Crawford and Easthaven engineers answered questions from the council and covered a timeline agreed upon in the development agreement.
“One of the things we see key to the city is that once the agreement is approved the city wants to see something happen,” Crawford said. “You have seen the plans for a community and plans for a golf course and there are certain things that must happen for the development to continue. Unless the construction of utilities starts within two years of the date of the agreement and unless we have a final plat done within 12 months after that and then unless we have a golf course platted and constructed within a certain amount of time the city can terminate the agreement.”
But despite the ability for either side to terminate the contract, the attorneys are still negotiating repercussions for defaulting on terms laid out in the contract.
The first major project for the development is the construction of an offsite waterline from the Waxahachie water treatment plant to the development.
The developers will also go to work immediately on the interim wastewater treatment plant that will be located within the district.
Design, installation and construction of both the 24-inch waterline and interim wastewater treatment plant is expected to take 18 months.
Another major project taking place immediately after the approval of the project will be the design and construction of the internal infrastructure within the district and the widening of E. Haven Road from the district to Highway 55.
The road will be widened to a divided, four-lane road with 100-foot right-of-way.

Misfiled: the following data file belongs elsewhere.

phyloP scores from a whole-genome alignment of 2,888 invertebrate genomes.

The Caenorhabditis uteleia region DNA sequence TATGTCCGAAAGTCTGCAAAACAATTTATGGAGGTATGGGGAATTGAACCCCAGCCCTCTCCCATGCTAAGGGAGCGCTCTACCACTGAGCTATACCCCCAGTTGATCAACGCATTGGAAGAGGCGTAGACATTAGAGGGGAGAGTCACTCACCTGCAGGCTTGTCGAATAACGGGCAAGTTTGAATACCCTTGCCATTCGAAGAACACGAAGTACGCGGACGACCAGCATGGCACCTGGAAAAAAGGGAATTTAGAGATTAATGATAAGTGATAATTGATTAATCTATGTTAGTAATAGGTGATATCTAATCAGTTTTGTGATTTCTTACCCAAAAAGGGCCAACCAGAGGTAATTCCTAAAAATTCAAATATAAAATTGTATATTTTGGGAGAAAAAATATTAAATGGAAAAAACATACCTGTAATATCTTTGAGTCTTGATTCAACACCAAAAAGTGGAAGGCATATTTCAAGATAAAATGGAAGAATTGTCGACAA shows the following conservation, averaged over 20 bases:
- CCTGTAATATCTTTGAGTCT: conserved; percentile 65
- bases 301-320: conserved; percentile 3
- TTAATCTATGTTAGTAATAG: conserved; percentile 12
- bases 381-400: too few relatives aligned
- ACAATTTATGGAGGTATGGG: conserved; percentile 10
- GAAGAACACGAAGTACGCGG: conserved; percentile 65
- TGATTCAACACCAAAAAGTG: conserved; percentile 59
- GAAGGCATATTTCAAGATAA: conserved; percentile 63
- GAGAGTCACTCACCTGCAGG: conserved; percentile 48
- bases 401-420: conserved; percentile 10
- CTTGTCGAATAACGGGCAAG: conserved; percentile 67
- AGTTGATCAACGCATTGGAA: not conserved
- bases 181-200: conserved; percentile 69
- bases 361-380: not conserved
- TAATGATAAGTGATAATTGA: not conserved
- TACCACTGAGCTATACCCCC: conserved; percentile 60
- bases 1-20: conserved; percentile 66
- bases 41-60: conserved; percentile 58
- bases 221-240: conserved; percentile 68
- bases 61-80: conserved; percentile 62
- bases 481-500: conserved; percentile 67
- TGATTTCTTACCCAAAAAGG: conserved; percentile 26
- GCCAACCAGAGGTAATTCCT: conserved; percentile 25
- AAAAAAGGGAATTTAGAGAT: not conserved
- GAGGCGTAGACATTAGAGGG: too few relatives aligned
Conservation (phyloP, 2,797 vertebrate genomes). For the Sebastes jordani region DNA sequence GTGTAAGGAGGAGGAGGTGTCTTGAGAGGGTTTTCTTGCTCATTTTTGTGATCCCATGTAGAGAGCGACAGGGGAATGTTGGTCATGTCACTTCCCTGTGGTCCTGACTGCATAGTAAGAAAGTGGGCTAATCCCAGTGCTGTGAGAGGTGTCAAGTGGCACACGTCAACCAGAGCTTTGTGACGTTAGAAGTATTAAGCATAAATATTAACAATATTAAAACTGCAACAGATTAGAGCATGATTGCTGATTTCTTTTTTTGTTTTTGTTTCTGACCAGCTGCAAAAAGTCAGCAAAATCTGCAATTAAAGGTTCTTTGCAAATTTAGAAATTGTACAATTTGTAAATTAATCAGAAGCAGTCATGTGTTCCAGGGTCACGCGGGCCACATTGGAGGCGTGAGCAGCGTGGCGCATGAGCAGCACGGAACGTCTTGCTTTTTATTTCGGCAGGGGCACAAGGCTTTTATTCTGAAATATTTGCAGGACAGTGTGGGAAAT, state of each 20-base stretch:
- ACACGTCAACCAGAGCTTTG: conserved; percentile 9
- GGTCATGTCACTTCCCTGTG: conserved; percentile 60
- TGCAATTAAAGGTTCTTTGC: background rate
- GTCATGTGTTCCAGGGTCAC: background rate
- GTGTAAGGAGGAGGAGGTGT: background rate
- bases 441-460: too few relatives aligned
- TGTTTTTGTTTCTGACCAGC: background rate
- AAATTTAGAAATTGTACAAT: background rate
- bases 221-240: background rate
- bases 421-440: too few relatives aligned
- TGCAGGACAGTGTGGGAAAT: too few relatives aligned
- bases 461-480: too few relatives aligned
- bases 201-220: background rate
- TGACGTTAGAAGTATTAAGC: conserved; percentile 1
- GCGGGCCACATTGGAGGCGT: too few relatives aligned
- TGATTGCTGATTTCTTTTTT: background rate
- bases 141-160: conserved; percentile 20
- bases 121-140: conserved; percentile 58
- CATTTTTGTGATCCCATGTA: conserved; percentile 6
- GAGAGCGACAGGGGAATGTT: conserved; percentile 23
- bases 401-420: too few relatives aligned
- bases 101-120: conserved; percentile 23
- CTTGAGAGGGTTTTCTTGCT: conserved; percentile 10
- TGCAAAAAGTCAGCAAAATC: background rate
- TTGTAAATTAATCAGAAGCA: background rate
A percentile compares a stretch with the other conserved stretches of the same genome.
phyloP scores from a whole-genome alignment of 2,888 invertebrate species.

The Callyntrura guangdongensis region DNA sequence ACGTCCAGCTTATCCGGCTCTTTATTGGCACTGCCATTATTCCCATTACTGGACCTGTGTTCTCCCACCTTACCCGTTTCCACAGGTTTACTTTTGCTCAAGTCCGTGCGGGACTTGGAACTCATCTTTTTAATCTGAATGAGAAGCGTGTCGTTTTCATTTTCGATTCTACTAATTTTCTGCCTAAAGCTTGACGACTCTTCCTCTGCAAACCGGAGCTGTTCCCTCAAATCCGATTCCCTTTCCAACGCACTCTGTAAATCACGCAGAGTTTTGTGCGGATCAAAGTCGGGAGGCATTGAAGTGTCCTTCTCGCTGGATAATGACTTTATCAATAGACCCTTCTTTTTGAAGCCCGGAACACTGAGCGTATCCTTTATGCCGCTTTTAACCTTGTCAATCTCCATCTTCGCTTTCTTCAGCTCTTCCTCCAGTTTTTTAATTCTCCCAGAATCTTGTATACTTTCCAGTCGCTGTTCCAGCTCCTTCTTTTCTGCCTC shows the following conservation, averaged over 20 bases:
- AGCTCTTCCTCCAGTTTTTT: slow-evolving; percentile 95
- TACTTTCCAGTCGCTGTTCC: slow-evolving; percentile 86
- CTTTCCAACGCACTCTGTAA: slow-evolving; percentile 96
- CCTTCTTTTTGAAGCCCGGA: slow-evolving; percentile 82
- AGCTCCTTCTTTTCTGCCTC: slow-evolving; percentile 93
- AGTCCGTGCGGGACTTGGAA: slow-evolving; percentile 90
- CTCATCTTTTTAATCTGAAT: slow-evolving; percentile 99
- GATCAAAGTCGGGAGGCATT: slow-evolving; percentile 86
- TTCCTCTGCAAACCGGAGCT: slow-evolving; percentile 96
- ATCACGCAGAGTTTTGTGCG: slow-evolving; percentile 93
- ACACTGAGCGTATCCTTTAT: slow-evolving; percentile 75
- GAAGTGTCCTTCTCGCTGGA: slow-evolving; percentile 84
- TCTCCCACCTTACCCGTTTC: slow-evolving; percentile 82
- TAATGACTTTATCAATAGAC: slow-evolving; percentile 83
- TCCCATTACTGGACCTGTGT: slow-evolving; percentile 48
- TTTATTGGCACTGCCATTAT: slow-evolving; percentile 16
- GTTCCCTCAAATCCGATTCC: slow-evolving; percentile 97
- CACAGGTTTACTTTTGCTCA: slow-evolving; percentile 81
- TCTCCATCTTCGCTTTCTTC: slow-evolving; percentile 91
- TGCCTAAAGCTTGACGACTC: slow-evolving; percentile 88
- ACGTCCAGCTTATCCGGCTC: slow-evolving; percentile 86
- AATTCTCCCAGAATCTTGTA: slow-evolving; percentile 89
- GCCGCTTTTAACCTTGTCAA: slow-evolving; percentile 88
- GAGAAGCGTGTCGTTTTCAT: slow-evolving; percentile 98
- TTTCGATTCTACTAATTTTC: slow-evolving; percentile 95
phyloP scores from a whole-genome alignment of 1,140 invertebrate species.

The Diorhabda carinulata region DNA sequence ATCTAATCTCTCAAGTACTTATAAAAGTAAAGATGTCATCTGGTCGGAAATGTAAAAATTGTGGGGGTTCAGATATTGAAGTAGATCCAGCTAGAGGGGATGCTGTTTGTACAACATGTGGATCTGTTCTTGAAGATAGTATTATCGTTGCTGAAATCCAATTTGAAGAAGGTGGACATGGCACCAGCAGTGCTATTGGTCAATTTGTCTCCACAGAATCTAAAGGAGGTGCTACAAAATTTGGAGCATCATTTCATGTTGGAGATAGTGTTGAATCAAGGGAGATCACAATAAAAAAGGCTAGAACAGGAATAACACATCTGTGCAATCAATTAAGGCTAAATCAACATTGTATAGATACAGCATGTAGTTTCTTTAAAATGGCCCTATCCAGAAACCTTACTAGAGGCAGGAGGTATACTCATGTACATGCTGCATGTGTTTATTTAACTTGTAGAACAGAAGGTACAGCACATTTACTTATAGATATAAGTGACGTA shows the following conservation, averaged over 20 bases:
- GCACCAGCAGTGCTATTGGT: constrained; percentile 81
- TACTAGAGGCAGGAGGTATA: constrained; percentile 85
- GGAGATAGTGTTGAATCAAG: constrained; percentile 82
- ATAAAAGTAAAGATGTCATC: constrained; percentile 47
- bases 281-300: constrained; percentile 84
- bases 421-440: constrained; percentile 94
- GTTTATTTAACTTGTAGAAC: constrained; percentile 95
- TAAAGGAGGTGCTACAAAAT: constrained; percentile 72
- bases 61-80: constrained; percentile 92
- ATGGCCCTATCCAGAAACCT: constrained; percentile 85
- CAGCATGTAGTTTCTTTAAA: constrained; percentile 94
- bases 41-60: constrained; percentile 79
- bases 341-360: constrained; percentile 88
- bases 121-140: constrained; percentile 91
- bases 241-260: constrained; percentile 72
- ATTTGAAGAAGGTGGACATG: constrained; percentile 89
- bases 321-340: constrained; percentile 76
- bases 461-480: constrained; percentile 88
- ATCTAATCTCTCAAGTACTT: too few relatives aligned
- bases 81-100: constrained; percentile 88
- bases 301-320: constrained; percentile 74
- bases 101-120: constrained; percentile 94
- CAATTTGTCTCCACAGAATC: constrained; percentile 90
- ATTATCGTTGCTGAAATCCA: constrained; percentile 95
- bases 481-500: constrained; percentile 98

The current road’s right-of-way is only 60-feet wide.
The construction of the interim wastewater plant, waterline, widening of E. Haven Rd and internal infrastructure within the first phase of the project must be competed before the city will issue the first building permit.
Other projects must be completed throughout the entire timeline of the development and are triggered either by the number of homes on the ground or specific dates.
Moon told the council that within 36 months of the projects approval, the first families should be moving in and holding barbecues in their new backyards.
Moon hopes to have approval from the city at their next Monday night meeting, in order to make a timely request to the county for their approval.
The developers must present their petition to the county for the creation of the district by Feb. 22 to ensure proper time to call for a May election.
If the council and county does not approve the creation in time for a May election, Moon said the project would be delayed at least six months if not a year or more.
Morgan and Crawford both said they would meet throughout the week with City Manager Paul Stevens, Assistant City Manager Michael Scott and Moon.
The group plans to present a final agreement to the council on Monday night for their consideration.
The council will meet at 7 p.m. on Monday, Feb. 5 in the City Council Chambers at City Hall, 401 S. Rogers St., Waxahachie.